Alexander Praises Unsolved Civil Rights Crime Act

Posted on September 15, 2005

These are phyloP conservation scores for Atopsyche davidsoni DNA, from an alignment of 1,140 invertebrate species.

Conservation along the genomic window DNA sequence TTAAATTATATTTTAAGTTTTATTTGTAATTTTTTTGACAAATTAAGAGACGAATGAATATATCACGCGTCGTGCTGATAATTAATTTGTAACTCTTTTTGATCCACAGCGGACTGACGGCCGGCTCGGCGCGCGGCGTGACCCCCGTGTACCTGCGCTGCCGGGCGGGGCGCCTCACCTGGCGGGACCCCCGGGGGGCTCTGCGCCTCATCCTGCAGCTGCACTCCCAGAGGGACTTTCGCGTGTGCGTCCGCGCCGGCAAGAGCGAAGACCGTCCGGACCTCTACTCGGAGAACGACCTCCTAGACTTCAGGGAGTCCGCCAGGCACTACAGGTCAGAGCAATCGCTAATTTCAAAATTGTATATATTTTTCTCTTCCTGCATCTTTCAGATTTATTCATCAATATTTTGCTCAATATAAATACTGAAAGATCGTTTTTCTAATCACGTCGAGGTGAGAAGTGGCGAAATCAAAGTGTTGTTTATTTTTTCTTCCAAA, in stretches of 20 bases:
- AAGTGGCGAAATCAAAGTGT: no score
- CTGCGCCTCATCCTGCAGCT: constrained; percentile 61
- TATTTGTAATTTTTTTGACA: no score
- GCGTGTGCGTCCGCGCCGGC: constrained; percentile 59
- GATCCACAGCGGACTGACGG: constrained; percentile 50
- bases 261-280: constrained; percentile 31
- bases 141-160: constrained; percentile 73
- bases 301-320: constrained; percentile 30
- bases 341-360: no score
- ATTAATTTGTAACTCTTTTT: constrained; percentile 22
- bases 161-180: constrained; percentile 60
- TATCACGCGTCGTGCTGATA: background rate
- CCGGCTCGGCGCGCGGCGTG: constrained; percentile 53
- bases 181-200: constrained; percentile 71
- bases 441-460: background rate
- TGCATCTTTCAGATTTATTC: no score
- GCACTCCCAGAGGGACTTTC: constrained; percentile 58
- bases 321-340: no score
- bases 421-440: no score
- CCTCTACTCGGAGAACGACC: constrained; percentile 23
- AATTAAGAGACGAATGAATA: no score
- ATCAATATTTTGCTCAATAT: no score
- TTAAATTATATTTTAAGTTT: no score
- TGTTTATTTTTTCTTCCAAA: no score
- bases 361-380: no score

Washington, D.C. – U.S. Sen. Lamar Alexander (R-TN), original cosponsor of the Unsolved Civil Rights Crime Act (S.1369), praised the bill and its sponsors Sen. Jim Talent (R-MO) and Christopher Dodd (D-CT) on the Senate floor Wednesday evening after the bill was added by voice vote as an amendment to H.R. 2862, the Commerce Justice Science Appropriations Bill. The bipartisan legislation creates the Unsolved Crimes Section within the Civil Rights Division of the U.S. Department of Justice to focus specifically on unsolved Civil Rights era murders. The Unsolved Crimes Section will be responsible for investigating and prosecuting pre-1970 cases that resulted in death and still remain unsolved in coordination with state and local law enforcement officials. The Commerce Justice Science Appropriations Bill is expected to pass the Senate today. In remarks on the Senate floor Wednesday evening, Alexander said: “Mr. President, I am here this afternoon to salute Senator Jim Talent from Missouri for his tireless work on this piece of legislation and to applaud also Senator Christopher Dodd from Connecticut who has been a leader for civil rights legislation in this country for a long time. I thank them both not only for their initiative, for thinking of this, but also for pushing it and being persistent about it. I can remember when the senator from Missouri came to me on the floor months ago talking about it. I thank them both for giving me a chance to be an original cosponsor and for their hard work on shepherding it through the Senate in this way. “The senator from Connecticut pointed out that it has not been that long since these crimes have happened. In my lifetime, it has not been that long. I was a student in the South in the 1950s. I was a college student at Vanderbilt University in Nashville when it was still segregated. I helped to try to desegregate it –- successfully. In that same year, in the early 1960s, Congressman John Lewis was trying to sit in. He could not get a seat for lunch. In that same year, the judge on the Fifth Circuit Court of Appeals in New Orleans for whom I worked a few years later, Judge John Minor Wisdom, had ordered Ole Miss to admit James Meredith. “In those years, when African-American families drove through Nashville, if they were sick, they could not be admitted to many of the hospitals; if they needed a place to sleep, they could not be admitted to many of the motels; if they needed a place to eat, they could not go to many of the restaurants. That was the life then. That was not that long ago. Many families throughout the South, as well as other parts of the country, but throughout the South, lived in fear because of that climate. “The Unsolved Civil Rights Crime Act will help heal some of the scars that have been left on our society in the wake of the civil rights struggle. “This past June, shortly after Edgar Ray Killen was convicted for the 41-year-old murder of three civil rights workers, the Nashville City Paper ran an editorial that summed up why resolution of these cases is so important, and why this legislation by Senator Talent and Senator Dodd is so important. The editorial concluded, ‘As long as Civil Rights era killers are still alive and free, justice has not yet been fully served. Hunting them down and bringing them to account for their actions is far and away the best apology any of us can make for their crimes.’ “This is not leadership by lament. This is leadership by action. I commend the Senate for taking such positive steps toward recognizing and rectifying these injustices. “This action is a reflection of one of those aspects of our nation's character that distinguishes us in the world. We dedicate ourselves to high ideals. We have since our very beginning. Sometimes we have failed to live up to those ideals. But when we do, we have most often recommitted ourselves and taken action to correct our shortcomings. Therefore, we abolished slavery. Therefore, we granted women the right to vote, even though it was after many years. Therefore, we desegregated our schools. Today we shall add to that litany that we have taken steps to bring to justice criminals of the civil rights era. Justice delayed is justice denied. Today we see to it that justice will be delayed no longer. “I am proud to be an original cosponsor of this legislation, and I look forward to the day when this new office opens its doors in the Department of Justice.”